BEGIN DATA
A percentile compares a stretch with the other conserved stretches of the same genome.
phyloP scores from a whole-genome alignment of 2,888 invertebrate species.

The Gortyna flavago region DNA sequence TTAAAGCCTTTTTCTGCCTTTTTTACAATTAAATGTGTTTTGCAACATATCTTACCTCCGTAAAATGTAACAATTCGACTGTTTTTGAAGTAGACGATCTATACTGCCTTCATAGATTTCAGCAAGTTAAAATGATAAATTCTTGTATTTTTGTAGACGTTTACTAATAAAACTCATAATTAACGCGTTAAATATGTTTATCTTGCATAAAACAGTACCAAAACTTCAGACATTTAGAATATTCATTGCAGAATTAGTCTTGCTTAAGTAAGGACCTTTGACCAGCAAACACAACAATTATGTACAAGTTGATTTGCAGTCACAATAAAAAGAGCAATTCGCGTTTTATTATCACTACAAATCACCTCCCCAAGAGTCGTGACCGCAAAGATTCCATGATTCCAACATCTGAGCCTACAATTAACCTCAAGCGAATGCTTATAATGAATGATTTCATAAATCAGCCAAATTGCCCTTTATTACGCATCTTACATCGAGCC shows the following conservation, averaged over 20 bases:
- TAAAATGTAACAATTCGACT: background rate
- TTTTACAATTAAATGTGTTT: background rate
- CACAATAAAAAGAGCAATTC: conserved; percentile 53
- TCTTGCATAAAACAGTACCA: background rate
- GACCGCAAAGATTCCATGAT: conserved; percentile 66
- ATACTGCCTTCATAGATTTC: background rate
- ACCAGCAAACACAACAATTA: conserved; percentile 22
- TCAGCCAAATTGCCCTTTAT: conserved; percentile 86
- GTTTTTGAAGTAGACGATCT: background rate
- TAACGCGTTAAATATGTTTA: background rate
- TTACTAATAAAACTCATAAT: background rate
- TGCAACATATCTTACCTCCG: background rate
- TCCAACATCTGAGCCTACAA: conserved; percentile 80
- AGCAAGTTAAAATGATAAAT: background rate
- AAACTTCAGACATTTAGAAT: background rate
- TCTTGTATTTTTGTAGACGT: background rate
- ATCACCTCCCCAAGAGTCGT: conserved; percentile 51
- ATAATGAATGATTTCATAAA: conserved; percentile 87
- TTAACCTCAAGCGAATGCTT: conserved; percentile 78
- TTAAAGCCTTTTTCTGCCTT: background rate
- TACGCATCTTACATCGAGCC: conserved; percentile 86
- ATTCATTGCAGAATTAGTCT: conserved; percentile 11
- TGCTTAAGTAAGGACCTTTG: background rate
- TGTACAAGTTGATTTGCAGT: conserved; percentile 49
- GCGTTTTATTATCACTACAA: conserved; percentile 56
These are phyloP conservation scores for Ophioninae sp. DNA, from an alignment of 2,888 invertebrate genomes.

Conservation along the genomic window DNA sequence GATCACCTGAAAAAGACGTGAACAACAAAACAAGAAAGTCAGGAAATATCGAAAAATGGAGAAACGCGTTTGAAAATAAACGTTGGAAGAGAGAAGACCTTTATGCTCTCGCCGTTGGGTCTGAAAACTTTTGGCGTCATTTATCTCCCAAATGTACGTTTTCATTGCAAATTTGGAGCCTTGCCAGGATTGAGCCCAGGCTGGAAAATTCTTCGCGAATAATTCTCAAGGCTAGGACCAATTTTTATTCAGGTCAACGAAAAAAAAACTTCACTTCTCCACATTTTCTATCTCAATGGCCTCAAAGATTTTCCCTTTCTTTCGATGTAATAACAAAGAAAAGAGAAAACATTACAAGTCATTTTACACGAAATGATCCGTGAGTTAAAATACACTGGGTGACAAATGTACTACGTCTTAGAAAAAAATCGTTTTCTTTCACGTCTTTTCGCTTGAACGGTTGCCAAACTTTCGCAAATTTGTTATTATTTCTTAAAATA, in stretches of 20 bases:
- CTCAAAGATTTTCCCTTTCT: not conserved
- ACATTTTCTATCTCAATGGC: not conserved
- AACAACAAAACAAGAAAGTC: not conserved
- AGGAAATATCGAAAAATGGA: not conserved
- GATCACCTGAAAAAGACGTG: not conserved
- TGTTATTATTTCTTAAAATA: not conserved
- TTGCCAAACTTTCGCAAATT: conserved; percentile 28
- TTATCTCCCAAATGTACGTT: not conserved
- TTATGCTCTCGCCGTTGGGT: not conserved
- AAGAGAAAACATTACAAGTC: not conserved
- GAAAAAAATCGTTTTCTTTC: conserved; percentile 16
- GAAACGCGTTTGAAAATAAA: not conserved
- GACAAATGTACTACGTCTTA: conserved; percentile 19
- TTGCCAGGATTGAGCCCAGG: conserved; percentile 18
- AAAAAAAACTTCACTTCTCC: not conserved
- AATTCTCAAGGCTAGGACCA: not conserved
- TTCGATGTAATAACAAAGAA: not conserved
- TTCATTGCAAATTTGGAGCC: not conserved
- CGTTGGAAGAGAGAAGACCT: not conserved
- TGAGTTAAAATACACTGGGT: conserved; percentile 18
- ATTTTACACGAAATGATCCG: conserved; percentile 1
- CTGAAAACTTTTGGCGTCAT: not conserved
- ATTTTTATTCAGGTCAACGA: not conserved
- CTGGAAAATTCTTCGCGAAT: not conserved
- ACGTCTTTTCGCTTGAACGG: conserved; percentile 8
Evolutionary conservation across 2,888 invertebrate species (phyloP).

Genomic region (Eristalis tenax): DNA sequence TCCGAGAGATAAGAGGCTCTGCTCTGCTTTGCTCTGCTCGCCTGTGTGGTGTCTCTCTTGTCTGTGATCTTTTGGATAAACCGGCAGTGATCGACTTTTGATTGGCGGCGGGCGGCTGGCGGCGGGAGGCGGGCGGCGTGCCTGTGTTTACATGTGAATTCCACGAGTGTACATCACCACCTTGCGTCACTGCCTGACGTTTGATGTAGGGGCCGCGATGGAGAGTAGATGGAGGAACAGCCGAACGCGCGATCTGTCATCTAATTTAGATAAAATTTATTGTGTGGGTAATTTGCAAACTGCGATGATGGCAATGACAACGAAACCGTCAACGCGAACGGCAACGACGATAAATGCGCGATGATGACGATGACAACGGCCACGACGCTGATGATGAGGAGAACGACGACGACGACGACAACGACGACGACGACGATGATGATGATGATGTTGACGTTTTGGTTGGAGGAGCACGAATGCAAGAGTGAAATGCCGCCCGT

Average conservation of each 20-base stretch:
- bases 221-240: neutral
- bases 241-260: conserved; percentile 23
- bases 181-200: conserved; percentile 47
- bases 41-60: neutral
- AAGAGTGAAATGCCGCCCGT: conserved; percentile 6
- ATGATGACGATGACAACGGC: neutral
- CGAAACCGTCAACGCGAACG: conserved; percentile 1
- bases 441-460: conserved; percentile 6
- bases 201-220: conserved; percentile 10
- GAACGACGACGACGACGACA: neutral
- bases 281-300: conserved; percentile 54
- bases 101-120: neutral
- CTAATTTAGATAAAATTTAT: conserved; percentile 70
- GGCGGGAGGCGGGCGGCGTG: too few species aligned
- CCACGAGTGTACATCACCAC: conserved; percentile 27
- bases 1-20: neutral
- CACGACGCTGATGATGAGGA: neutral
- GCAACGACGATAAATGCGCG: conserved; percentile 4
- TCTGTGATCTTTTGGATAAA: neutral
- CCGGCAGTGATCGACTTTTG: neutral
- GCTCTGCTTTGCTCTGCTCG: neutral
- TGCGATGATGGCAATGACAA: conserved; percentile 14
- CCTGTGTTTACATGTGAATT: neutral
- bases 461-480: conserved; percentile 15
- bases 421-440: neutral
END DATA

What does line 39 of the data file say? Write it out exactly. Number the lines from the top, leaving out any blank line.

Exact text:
- TTATGCTCTCGCCGTTGGGT: not conserved